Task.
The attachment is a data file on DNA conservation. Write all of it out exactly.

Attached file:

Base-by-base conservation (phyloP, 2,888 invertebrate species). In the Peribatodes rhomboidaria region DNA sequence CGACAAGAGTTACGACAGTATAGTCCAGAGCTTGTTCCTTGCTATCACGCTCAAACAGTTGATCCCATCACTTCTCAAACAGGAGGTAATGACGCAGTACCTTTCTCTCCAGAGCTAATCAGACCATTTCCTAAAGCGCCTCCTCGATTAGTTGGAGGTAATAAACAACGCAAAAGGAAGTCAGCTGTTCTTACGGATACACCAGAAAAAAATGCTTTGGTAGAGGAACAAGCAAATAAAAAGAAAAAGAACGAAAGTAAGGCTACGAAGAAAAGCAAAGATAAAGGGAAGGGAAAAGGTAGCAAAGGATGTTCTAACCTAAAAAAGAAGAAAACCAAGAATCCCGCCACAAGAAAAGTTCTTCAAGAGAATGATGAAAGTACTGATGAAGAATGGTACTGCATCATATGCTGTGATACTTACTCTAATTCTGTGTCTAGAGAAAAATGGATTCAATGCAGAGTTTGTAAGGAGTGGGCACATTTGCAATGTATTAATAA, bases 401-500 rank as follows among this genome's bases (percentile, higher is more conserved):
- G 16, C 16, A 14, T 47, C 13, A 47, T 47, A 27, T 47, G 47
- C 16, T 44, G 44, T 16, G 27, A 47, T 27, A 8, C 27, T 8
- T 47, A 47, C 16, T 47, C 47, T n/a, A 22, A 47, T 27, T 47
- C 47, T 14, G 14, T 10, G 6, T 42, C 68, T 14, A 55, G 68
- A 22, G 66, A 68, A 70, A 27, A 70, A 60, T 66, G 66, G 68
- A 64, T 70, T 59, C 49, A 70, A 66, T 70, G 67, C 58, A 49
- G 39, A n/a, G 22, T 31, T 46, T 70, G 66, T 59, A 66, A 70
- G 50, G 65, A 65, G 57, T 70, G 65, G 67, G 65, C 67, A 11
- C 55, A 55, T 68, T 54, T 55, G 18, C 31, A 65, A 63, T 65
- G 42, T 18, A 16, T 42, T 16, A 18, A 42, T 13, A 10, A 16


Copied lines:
Base-by-base conservation (phyloP, 2,888 invertebrate species). In the Peribatodes rhomboidaria region DNA sequence CGACAAGAGTTACGACAGTATAGTCCAGAGCTTGTTCCTTGCTATCACGCTCAAACAGTTGATCCCATCACTTCTCAAACAGGAGGTAATGACGCAGTACCTTTCTCTCCAGAGCTAATCAGACCATTTCCTAAAGCGCCTCCTCGATTAGTTGGAGGTAATAAACAACGCAAAAGGAAGTCAGCTGTTCTTACGGATACACCAGAAAAAAATGCTTTGGTAGAGGAACAAGCAAATAAAAAGAAAAAGAACGAAAGTAAGGCTACGAAGAAAAGCAAAGATAAAGGGAAGGGAAAAGGTAGCAAAGGATGTTCTAACCTAAAAAAGAAGAAAACCAAGAATCCCGCCACAAGAAAAGTTCTTCAAGAGAATGATGAAAGTACTGATGAAGAATGGTACTGCATCATATGCTGTGATACTTACTCTAATTCTGTGTCTAGAGAAAAATGGATTCAATGCAGAGTTTGTAAGGAGTGGGCACATTTGCAATGTATTAATAA, bases 401-500 rank as follows among this genome's bases (percentile, higher is more conserved):
- G 16, C 16, A 14, T 47, C 13, A 47, T 47, A 27, T 47, G 47
- C 16, T 44, G 44, T 16, G 27, A 47, T 27, A 8, C 27, T 8
- T 47, A 47, C 16, T 47, C 47, T n/a, A 22, A 47, T 27, T 47
- C 47, T 14, G 14, T 10, G 6, T 42, C 68, T 14, A 55, G 68
- A 22, G 66, A 68, A 70, A 27, A 70, A 60, T 66, G 66, G 68
- A 64, T 70, T 59, C 49, A 70, A 66, T 70, G 67, C 58, A 49
- G 39, A n/a, G 22, T 31, T 46, T 70, G 66, T 59, A 66, A 70
- G 50, G 65, A 65, G 57, T 70, G 65, G 67, G 65, C 67, A 11
- C 55, A 55, T 68, T 54, T 55, G 18, C 31, A 65, A 63, T 65
- G 42, T 18, A 16, T 42, T 16, A 18, A 42, T 13, A 10, A 16